Centers for Disease Control and Prevention (CDC) director Rochelle Walensky admitted that she could have done a better job communicating during her first year in office.
She said the pandemic evolved in some unexpected ways and that she should have communicated “uncertainty” more clearly in her public statements. CDC guidelines are always subject to change and will update with new information, she said.
“I think what I have not conveyed is the uncertainty in a lot of these situations,” she said, adding that she’s committed to being more clear in the future, is being trained by a media coach, and will hold more press briefings apart from the White House COVID-19 response team.
The CDC director has come under scrutiny for the mixed messaging coming from her agency during her tenure, from guidance on what type of mask to wear to quarantine timelines. The CDC recently cut the recommended quarantine time for COVID-positive Americans in half, without suggesting a negative test be required to leave isolation, which led to blowback from critics who said the move was designed to benefit big businesses facing worker shortages.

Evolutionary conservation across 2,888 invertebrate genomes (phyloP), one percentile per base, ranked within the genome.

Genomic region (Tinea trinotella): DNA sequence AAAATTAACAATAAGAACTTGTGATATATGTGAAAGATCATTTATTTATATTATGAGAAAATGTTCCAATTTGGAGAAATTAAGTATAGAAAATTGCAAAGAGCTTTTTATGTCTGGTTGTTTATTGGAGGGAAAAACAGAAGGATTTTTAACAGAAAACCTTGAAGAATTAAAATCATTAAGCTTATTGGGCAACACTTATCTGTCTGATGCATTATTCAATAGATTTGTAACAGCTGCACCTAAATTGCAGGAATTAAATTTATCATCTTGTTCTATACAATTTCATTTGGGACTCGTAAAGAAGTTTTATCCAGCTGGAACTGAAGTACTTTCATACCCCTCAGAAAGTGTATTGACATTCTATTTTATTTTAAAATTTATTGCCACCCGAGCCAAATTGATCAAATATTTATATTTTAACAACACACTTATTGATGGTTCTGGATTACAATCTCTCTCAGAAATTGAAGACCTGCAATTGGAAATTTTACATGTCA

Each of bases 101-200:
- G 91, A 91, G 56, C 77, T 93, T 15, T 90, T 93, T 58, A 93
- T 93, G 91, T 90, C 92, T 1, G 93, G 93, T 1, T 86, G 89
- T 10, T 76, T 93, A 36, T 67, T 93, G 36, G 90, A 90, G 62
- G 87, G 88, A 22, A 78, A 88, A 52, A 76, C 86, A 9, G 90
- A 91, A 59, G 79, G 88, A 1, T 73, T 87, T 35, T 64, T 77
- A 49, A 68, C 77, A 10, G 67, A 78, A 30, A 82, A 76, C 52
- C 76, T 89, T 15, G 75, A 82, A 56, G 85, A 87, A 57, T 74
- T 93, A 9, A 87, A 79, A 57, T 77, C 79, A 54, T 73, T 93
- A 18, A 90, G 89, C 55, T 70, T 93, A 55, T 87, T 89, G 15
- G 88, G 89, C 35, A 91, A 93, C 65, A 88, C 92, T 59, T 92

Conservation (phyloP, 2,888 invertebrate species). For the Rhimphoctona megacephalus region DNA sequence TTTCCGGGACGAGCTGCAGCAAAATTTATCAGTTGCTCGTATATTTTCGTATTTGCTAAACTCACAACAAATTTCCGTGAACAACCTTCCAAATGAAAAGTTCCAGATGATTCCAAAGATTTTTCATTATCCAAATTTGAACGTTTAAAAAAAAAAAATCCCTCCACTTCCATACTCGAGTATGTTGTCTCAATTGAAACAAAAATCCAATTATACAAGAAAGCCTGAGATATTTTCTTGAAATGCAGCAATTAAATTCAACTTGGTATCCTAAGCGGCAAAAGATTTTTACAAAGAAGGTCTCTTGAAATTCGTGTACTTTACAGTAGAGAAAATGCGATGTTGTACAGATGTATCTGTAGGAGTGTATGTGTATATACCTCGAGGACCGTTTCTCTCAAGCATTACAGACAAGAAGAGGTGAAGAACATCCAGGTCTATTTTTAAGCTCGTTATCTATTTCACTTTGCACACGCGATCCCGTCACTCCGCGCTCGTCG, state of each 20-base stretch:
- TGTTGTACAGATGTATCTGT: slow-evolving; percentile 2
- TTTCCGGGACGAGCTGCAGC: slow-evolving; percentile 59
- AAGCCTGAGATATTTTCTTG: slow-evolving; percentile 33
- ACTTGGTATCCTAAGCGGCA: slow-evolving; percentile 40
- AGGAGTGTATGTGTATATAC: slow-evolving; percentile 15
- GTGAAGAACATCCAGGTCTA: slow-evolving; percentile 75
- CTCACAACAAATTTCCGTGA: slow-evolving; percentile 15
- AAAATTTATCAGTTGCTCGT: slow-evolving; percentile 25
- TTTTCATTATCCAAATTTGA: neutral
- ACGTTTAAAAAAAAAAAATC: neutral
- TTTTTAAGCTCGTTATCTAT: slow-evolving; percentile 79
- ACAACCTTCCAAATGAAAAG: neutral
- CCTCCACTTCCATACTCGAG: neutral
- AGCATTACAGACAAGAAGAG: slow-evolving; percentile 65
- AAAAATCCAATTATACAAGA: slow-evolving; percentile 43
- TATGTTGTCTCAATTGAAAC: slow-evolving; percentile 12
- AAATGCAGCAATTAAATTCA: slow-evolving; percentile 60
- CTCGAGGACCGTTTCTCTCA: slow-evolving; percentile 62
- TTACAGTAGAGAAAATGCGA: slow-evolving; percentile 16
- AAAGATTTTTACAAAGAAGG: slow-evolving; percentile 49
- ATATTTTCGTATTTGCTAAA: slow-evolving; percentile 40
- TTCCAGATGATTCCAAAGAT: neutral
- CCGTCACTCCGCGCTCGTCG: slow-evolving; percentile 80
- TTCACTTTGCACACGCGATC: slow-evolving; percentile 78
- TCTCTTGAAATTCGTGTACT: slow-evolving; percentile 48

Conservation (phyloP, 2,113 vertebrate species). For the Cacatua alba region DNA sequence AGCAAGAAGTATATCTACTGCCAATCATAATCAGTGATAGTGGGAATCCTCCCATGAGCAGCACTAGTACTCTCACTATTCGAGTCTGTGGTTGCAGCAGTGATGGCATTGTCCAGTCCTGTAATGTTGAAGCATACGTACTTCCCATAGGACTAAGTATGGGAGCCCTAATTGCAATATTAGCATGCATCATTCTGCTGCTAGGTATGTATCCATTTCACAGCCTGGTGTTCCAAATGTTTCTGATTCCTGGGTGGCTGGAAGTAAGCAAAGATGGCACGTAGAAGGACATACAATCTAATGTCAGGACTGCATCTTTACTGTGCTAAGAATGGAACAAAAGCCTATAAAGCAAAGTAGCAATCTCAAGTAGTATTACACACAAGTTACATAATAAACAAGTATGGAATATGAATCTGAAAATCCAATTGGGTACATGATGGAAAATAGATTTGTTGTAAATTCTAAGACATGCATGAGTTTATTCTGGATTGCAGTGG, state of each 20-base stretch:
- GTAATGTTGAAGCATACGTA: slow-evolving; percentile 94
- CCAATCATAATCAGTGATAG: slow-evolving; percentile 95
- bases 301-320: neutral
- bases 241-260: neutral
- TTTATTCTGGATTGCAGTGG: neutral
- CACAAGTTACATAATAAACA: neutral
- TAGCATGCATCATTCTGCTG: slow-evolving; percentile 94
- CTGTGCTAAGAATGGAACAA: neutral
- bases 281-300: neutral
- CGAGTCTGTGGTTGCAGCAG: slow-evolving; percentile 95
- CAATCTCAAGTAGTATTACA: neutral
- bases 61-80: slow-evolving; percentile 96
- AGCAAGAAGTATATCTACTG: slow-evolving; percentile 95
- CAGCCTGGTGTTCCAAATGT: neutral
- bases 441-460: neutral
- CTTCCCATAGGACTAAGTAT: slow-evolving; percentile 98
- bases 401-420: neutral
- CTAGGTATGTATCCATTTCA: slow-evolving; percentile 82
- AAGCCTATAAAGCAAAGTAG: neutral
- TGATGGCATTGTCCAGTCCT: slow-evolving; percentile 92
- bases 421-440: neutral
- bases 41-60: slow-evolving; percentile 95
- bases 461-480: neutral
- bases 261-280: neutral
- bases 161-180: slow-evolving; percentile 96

Walensky said the agency had to respond quickly to alleviate staffing shortages at places like hospitals and pharmacies and did not have time to wait for Omicron-specific data to be gathered. The decision was based on more than 100 studies of multiple COVID-19 variants.
She pointed out that a negative rapid test doesn’t necessarily mean someone isn’t contagious, which is why the CDC didn’t include a negative test in its guidance: “If you’re positive — you should probably stay at home. But a negative — that doesn’t mean you’re not contagious. And we needed to be very clear about that.”
In a recent interview, Walensky said that 75% of deaths were occurring in individuals with at least four co-morbidities, but did not clarify that she was referring to deaths among the vaccinated only. She also refused to refer to the Omicron variant as “mild” in an interview with Fox News's Bret Baier, redirecting instead to tell Americans to get vaccinated.